In retrospect, it was an amazing feat that Carmel-based KAR Auction Services, one of the nation’s biggest operators of used-car auctions, was able to pull off an initial public offering in December 2009.
Back then, the auto industry—on whose health the company depends—was a wreck. The Great Recession had sent new-car sales into a free fall. U.S. sales in 2009 were a mere 10.4 million, down from 16 million in 2007.
To get investors to bite, KAR had to slash the offering price to $12, far below the $15 to $17 range it had estimated in filings with the Securities and Exchange Commission.
Fast forward four years, and those early investors are looking savvy and sitting on hefty returns. Since November 2012, KAR shares have marched steadily higher, rising from $12.25 to nearly $29.
The good times might not be over, according to analysts and company executives. KAR executives in recent weeks have been telling investors that their strong second-quarter results—with sales rising 11 percent, to $541 million, and earnings soaring 40 percent, to $33 million—were just the start.
“We said that volume would get stronger in the second half of 2013. It would get stronger again in 2014 and then get stronger again in 2015,” KAR CEO Jim Hallett said at a Goldman Sachs investor conference last month. “That’s not just our opinion, but this is an opinion that is shared by our customers.”
To be sure, the fundamentals of all three of KAR’s business lines—whole-car auctions, salvage-car auctions, and inventory financing for used-car dealers—are on the upswing nationwide. New-car sales are on track to surpass 16 million this year, fueled in part by the strongest leasing market ever.
Leasing now accounts for 28 percent of car sales, and that number might reach 50 percent by 2017, Hallett said at the investor conference. He said that after drying up during the financial crisis, leasing came back in 2010. Because many leases run three years, those cars are now beginning to reach KAR’s auctions.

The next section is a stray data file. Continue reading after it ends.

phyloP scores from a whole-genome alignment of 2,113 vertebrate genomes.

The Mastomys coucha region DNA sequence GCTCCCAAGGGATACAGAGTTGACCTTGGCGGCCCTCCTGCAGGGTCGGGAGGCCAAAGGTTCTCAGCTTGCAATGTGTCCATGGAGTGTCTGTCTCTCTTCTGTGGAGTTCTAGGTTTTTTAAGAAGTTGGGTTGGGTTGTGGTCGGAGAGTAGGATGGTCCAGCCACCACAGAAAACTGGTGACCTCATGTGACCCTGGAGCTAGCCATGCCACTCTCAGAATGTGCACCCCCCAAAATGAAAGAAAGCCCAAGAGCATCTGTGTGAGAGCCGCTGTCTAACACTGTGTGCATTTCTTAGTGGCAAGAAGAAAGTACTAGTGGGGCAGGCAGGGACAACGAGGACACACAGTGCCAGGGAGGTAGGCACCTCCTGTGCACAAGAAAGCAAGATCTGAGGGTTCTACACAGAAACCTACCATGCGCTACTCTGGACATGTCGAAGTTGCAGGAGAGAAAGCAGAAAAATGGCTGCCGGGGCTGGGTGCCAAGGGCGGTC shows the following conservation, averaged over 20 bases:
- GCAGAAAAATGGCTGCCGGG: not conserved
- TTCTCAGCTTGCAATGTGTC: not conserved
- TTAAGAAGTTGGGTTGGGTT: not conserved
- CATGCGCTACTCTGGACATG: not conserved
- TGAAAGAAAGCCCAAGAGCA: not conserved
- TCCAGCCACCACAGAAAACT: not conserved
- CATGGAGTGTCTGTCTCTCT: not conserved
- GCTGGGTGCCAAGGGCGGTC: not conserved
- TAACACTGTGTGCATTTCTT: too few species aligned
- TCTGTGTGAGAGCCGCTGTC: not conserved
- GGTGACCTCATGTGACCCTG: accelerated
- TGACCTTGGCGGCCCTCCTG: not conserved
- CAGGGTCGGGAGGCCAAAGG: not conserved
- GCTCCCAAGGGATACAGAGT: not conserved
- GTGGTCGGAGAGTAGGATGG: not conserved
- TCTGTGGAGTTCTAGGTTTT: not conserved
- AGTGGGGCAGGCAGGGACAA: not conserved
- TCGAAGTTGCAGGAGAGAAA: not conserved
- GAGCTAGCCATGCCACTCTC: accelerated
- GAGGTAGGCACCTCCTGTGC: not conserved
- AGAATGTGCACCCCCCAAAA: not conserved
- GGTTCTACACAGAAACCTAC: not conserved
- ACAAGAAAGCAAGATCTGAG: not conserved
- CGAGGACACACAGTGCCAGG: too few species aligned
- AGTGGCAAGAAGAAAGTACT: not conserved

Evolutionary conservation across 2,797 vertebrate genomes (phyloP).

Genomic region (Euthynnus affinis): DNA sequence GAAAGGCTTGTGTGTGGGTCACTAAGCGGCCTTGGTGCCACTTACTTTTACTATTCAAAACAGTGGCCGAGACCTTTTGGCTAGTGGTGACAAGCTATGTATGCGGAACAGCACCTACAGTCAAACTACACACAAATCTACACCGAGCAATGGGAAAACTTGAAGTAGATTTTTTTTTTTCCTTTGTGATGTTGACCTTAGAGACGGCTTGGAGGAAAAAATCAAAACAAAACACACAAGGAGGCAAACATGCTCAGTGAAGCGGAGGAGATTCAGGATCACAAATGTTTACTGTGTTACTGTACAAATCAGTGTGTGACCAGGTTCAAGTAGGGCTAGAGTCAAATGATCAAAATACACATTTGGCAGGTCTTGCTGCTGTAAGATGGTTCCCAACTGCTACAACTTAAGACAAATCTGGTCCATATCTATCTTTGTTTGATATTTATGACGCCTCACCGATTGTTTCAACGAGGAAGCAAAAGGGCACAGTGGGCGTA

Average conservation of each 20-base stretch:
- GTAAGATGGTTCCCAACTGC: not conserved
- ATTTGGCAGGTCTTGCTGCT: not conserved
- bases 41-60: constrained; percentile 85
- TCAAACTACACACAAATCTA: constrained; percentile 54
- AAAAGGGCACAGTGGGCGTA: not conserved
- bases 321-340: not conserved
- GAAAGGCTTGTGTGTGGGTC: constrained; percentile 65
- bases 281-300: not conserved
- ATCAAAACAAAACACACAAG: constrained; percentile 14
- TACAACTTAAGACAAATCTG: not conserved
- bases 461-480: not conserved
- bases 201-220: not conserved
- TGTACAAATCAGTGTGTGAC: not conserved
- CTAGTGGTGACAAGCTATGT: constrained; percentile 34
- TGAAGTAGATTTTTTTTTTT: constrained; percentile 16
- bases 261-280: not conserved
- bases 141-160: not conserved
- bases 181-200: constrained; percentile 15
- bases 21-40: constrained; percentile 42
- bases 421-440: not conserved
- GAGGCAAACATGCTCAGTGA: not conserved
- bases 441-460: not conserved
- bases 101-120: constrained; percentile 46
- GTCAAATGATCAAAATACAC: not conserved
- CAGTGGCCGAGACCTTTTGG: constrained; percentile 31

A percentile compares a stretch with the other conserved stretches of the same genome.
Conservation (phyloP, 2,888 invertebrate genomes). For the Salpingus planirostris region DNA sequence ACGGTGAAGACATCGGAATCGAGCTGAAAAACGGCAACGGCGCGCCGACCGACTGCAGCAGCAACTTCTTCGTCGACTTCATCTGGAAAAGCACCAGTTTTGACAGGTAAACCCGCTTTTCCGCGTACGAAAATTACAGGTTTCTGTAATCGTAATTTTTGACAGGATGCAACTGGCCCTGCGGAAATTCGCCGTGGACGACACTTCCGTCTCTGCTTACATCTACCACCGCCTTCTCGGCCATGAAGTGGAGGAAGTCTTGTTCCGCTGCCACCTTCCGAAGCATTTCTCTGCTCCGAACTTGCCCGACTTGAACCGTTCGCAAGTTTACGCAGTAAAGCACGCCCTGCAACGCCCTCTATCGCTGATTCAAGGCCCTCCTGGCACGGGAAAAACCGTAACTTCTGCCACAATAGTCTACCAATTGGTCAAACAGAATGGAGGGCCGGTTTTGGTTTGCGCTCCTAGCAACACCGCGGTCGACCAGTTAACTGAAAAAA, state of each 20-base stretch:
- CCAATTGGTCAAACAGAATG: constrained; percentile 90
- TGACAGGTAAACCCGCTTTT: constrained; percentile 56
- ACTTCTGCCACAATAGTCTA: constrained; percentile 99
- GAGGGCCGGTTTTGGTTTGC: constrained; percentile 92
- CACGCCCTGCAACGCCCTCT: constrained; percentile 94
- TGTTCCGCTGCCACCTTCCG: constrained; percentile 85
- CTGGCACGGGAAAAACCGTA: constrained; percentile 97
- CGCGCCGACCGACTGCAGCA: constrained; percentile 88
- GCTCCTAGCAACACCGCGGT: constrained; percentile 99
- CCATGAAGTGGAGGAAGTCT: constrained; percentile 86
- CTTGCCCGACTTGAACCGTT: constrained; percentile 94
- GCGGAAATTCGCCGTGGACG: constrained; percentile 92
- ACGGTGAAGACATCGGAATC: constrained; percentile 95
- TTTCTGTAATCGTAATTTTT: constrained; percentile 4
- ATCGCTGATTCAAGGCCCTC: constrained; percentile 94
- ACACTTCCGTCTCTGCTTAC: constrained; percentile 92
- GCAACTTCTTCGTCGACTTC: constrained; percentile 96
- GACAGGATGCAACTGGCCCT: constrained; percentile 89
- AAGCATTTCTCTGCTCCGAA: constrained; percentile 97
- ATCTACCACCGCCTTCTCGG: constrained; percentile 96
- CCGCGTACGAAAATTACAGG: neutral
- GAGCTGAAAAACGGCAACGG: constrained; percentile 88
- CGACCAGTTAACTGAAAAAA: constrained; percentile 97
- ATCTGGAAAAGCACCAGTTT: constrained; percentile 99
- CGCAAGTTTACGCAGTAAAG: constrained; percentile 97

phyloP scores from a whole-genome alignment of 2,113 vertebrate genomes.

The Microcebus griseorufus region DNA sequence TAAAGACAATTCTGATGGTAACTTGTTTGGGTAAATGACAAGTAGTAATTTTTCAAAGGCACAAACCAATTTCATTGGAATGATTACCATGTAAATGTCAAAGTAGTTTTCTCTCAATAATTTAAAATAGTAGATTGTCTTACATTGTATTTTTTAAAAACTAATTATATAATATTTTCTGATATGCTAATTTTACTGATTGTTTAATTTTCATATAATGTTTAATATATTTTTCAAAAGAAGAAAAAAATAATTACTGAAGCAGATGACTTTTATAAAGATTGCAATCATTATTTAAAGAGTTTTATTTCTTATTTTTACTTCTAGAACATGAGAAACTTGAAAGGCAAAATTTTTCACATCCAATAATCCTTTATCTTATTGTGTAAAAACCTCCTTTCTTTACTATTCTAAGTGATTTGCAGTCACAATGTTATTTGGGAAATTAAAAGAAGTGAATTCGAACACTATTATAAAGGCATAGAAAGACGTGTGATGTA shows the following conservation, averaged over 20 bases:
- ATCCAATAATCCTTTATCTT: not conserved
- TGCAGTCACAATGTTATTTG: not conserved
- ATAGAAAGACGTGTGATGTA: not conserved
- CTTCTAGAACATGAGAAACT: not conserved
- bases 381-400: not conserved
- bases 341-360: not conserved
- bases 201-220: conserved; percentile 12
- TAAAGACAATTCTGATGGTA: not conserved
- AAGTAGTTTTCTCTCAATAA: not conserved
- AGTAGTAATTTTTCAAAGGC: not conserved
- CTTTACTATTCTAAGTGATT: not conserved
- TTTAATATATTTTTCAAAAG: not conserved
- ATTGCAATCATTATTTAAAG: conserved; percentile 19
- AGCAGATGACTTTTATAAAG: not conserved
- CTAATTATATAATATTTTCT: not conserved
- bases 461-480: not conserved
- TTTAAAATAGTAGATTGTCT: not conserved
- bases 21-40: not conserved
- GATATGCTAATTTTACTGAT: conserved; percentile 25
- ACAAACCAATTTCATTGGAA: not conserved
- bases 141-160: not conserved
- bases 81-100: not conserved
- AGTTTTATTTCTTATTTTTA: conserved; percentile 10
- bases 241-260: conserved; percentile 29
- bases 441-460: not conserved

“We remain of the view that each of KAR’s three business segments are well positioned for solid growth for the foreseeable future,” wrote Northcoast Research’s John Healy, one of several analysts high on the stock.
Getting to this point has been an adventure for the private equity firms that acquired the business, then known as Adesa Inc., in April 2007, just before the global financial crisis hit. The deal, which also included the acquisition of a major salvage-auction operator, was valued at $3.7 billion.
KAR survived the crisis, even though the buyers—New York-based Kelso & Co., New York-based GS Capital Partners, San Francisco-based ValueAct Capital and Boston-based Parthenon Capital—had ratcheted up debt.
By last fall, the private equity owners were ready to pocket their profits and began negotiating KAR’s sale. But “advanced talks” to sell to the New York-based private equity firm Clayton Dubilier & Rice broke off in November, Reuters reported at the time.
Now, Clayton Dubilier might wish it had sealed the deal. Back then, KAR shares were trading for around $18, 38 percent below what they now fetch.
After the deal unraveled, the private equity firms settled on a plan to get their money out more gradually. Last December, KAR paid its first quarterly dividend—19 cents a share. And in March and September, the firms cast off some off their shares in secondary offerings.
The owners still have plenty of skin in the game. And if analysts are right in predicting KAR’s bright future, they’re probably not done racking up profits.
Finish Line gets downgrade
Sept. 27 was a sweet day for Finish Line Inc. execs. After they announced better-than-expected results before the market opened, the company’s shares zoomed higher, closing up 9 percent on the day.
But the investment firm Goldman Sachs isn’t joining the party. Days later, it issued a “sell” recommendation, suggesting shareholders should capitalize on the runup to lock in profits before shares fall.
Goldman said it is bearish because athletic footwear distribution is broadening, hurting retailers like Finish Line and Foot Locker. In addition, the firm is concerned that a new deal to operate Finish Line outposts inside Macy’s department stores will cannibalize existing stores.•